Is there a point to our weekly walks with our blue bins to the curbside? To remembering what we can and can’t recycle? Is it even making a difference?
Yes, yes, and a big green YES.
For Earth Day, let’s explore the various ways recycling protects our planet.
Recycling conserves natural resources.
One of the most significant environmental benefits of recycling is the conservation of natural resources. Before the pages in your notebook were paper, they were part of a tree. Recycling items made of paper, plastic, and metal reduces the need to extract new raw materials. Recycling not only preserves the resources materials are derived from, but also other resources used in their production. For example, recycling 2,000 pounds of paper saves 7,000 gallons of water, according to an article from Stanford University.
With Manitoba recycling millions of kilograms of materials in curbside recycling each year (not to mention materials recycled through other programs), the benefits to our natural resources are massive. Don’t think of your empty bottles, cardboard boxes, or other recyclables as worthless junk that has served its purpose. Instead, think of them as the valuable resources used to produce them.
Recycling reduces greenhouse gas (GHG) emissions.
When paper and packaging can be made without extracting, transporting, and processing timber or metal ore, it emits significantly fewer GHGs. A 2009 Canadian study showed an emissions reduction of 369 kg of CO2e per tonne when producing recycled paper compared to paper made from virgin pulp (i.e., trees).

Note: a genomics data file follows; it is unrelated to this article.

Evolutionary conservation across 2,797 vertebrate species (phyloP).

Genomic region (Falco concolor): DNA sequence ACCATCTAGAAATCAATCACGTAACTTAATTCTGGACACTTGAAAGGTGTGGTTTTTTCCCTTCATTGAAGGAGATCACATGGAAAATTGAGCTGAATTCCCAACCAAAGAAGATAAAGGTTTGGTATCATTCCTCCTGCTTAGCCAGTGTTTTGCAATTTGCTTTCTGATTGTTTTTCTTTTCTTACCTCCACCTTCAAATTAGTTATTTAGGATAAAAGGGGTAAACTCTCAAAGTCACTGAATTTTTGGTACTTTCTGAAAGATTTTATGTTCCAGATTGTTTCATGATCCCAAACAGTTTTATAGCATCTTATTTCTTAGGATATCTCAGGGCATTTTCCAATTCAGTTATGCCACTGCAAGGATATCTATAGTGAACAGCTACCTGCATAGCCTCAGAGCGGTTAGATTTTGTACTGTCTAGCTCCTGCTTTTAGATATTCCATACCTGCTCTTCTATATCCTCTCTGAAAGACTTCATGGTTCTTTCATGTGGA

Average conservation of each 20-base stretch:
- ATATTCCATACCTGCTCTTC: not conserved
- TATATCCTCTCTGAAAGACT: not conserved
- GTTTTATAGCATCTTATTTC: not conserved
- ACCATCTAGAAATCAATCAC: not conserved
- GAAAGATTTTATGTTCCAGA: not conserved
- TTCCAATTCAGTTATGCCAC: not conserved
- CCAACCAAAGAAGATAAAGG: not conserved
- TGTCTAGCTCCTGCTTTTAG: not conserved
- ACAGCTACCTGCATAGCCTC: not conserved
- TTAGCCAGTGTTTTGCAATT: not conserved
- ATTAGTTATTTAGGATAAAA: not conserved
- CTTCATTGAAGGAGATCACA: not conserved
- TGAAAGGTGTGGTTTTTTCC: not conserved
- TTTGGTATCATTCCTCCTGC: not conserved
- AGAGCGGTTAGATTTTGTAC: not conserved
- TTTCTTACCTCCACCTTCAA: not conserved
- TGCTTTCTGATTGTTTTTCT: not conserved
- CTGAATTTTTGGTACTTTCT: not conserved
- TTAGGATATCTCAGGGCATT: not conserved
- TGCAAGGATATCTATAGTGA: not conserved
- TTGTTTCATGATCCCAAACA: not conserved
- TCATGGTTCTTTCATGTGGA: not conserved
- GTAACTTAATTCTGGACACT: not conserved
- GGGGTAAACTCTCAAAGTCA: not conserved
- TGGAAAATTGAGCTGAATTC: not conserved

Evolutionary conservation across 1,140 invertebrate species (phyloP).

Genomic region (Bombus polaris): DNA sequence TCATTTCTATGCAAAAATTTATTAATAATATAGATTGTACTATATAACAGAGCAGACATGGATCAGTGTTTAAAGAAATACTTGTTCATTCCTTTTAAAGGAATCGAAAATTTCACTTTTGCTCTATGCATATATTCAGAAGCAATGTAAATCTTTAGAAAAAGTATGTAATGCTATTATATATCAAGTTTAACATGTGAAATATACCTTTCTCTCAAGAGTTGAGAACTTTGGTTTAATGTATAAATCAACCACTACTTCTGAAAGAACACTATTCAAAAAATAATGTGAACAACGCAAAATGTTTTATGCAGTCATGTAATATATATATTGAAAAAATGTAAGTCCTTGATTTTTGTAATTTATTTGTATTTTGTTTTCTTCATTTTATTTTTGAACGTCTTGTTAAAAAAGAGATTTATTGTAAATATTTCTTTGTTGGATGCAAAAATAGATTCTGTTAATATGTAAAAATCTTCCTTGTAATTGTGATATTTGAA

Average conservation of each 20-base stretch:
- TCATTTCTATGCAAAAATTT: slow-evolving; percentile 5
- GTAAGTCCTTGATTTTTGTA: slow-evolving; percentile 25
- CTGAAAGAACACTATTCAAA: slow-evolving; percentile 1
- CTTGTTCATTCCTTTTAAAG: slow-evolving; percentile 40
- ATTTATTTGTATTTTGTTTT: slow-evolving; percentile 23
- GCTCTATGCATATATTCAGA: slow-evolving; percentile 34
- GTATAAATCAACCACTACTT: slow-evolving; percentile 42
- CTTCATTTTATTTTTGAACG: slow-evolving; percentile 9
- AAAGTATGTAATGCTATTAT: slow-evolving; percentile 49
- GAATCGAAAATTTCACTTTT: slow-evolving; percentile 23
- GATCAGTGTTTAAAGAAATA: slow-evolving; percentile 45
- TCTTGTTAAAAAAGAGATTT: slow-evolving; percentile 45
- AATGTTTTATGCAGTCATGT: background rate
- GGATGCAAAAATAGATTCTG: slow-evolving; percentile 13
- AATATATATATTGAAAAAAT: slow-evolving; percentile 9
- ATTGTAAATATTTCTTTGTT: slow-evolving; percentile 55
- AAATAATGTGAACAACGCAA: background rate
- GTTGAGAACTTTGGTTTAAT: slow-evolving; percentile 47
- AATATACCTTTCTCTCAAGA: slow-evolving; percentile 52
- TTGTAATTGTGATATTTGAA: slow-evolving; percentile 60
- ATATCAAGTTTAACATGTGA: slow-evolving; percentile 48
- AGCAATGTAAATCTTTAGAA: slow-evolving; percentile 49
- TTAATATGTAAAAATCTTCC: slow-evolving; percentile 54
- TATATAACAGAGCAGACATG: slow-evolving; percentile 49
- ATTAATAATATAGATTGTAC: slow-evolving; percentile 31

Much of the GHG reductions come from the energy saved from recycling.
Recycling saves energy.
Energy consumption is the biggest contributor to GHG emissions from paper and packaging production. Although Manitoba gets it’s power mainly from hydroelectricity, most energy is produced elsewhere. Manufacturing with recycled materials uses less energy than manufacturing with raw materials. An article by the National Institutes of Health states that recycled aluminum uses 95% less energy than it would to make the same amount from its virgin source. Other recycled materials also see great reductions in energy use:
- Steel – 60% less
- Newspaper – 40% less
- Plastics – 70% less
- Glass – 40% less
Recycling also diverts materials from landfills and incinerators. As landfill waste breaks down, it produces methane and, as you can probably imagine, burning waste releases numerous GHGs. Recycling your materials prevents both scenarios.
By reducing GHG emissions, recycling helps reduce air pollution and slow global warming.
Remember to Reduce and Reuse first.
Recycling beats the garbage every time, but don’t forget to reduce waste in other ways.
Be mindful of your impact as a consumer. Try to reduce your consumption of both recyclable and non-recyclable goods when possible. Look for zero or low-waste options for whatever you buy. Avoid single-use items. The federal government estimates their ban on a handful of single-use plastics will eliminate 1.3 million tonnes of waste over the next decade. Think of other items you can reduce in your life—getting a reusable water bottle or using refillable containers for bulk food are simple ways to cut back on waste.
Try to Reuse the things you do buy. Before you recycle that pickle jar or throw that old hat in the garbage, consider if you or someone else could make use of it. You could use the jar to store sugar (the bags always spill!). The old hat? Just because it’s not your style anymore doesn’t mean someone else wouldn’t love it. With thrift stores, the old proverb that one person’s trash is another person’s treasure is as true today as ever. For more valuable items you simply don’t need any more, try selling them online.
If you can’t reuse something, then recycle it. You’ll protect your own environment and the rest of the Earth. If you’re not sure if something is recyclable, visit the Recyclepedia or download the app to find out if it goes in your blue bin or needs to be recycled somewhere else.